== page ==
1. No Power
2. No Display
3. DC Power Fault
4. Pneumatics Failure
5. Failure to Detect a Leak or
Suspected Low Sensitivity
6. System Alarms when no
Leak is Found
a) Check the fuse and replace if failed.
b) Check incoming AC Power at TB1-2 and TB1-3.
a) Verify AC Power.
b) Check for red lights on the control board. The power light in the upper left corner of the control board should be lit. Shortly after initial power up, the red light labeled “RYL6” should light (closest to the hinges). This signifies that the reference air valve has been energized. During normal operation, this light will be off when in Auto Sample mode, and on when in Auto Zero mode. If any alarms exist, one two or three lights will light corresponding to “RLY1”, “RLY2” and “RLY3” (Low alarm, Main alarm and High alarm respectively).
If no power lights are lit, there is a DC power fault. If the power lights are lit, but the “RLY6” does not light, or the controller is not periodically lighting the “RLY6” light, the control board has a fault.
a) If there is AC power to the monitor, but there are no lights lit on the control board, check the control board DC voltage: Identify the power resistor R53 in the lower left corner of the board. Measure the DC voltage between the right side of the resistor and chassis ground on the lower left corner of the board. The DC voltage should be between 20.4 and 24.0 vdc. Identify the 12 volt voltage regulator VR2 in the lower left corner of the board. Measure the DC voltage between the LEFT PIN of the voltage regulator and chassis ground on the lower left corner of the board. The DC voltage should be between 11.8 vdc and 12.2 vdc.
If either dc voltage measurement is out of spec, there is a power fault in the control board, or a wiring short causing a power fault in the control board. Turn off the monitor and remove one connector at a time from the control board. Apply power between each step. If the dc voltages remain out of spec, the control board has failed.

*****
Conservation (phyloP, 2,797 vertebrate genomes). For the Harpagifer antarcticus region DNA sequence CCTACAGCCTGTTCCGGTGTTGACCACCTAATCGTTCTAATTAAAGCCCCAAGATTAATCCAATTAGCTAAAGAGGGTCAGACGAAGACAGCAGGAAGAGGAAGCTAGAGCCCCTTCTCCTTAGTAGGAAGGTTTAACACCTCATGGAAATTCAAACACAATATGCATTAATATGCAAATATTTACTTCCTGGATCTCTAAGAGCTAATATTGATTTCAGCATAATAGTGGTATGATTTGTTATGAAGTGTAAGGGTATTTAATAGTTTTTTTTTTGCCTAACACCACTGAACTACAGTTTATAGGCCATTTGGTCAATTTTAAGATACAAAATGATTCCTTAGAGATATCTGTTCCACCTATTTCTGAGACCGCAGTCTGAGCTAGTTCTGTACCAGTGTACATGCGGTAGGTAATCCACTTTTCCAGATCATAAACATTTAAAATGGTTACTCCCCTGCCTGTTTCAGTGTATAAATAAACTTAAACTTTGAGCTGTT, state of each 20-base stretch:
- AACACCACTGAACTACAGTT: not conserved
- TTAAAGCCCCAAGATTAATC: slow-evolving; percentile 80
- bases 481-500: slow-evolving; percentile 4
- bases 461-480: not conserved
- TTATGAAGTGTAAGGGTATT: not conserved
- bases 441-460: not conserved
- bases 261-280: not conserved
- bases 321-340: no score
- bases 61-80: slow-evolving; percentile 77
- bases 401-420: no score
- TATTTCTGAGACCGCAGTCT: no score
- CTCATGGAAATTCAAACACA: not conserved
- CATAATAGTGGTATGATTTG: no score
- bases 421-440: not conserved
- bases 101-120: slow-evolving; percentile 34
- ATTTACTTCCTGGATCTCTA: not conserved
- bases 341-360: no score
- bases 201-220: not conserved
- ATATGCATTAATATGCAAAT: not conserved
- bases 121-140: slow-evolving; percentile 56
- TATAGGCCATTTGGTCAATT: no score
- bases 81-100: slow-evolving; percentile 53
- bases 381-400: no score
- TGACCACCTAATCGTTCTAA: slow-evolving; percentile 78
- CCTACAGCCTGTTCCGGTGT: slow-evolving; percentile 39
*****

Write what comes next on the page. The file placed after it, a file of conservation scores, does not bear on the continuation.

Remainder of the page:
a) Check that the diaphragm pump is operating and replace if it has failed.
b) Check that the tubing inside the monitor has not come loose from any fitting, or become kinked at any point.
c) Check that the orifice or tube end filter have not become clogged or restricted.
d) Check that the tubes connected to the sample air inlet and fresh air inlet have not become clogged or restricted.
e) Check that the solenoid valves are switching. Verify that the light labeled “RLY6” is switching on and off. Verify that the red LED’s on turning on an off, according to which area is being sampled. Verify that the voltages on Valve Driver Board, J4 are changing from approximately 24 vdc to approximately 0 vdc, according to which area is being sampled. Temporarily block the air inlet and listen for the diaphragm pump to draw a vacuum. If the pump does not change tone, and is known to work, the valve is not switching.
a) Alarm lights are on, but external alarm devices are not actuated. Repeat the “Integration with External Devices” from the Final test portion of the manual.
b) Alarm light is not on, but a leak is suspected. Verify that the alarm settings are not set too high.
Refer to “Startup and Programming” section of the manual for instructions.
c) Repeat the complete procedures described in the “Final Tests” section of the manual.
d) Verify that the sample air and fresh air pick up point locations are appropriate in accordance with the “Installation” section of the manual.
e) If the monitor does not respond to refrigerant, contact SenTech Corporation technical support.
a) Verify that the alarm is not a “Trouble Alarm” as described in Appendix A of the manual.
b) Verify that the alarm settings are not set too low. Refer to “Startup and Programming” section of the manual for instructions.
c) Inspect the area for the presence of halogenated organic chemicals. Some degreasers and cleaning agents are made of organic chemicals containing chlorine, fluorine or bromine. Such chemicals might cause an alarm.
d) Inspect the area for oil leaks. Oil can contain trace amounts of refrigerant, and will likely cause a transient alarm.
e) Verify that there truly is no refrigerant leak in the area. This includes all machines and stored refrigerants.
If none of the above resolves the problem, the unit has likely failed. Contact SenTech Corporation technical support for assistance.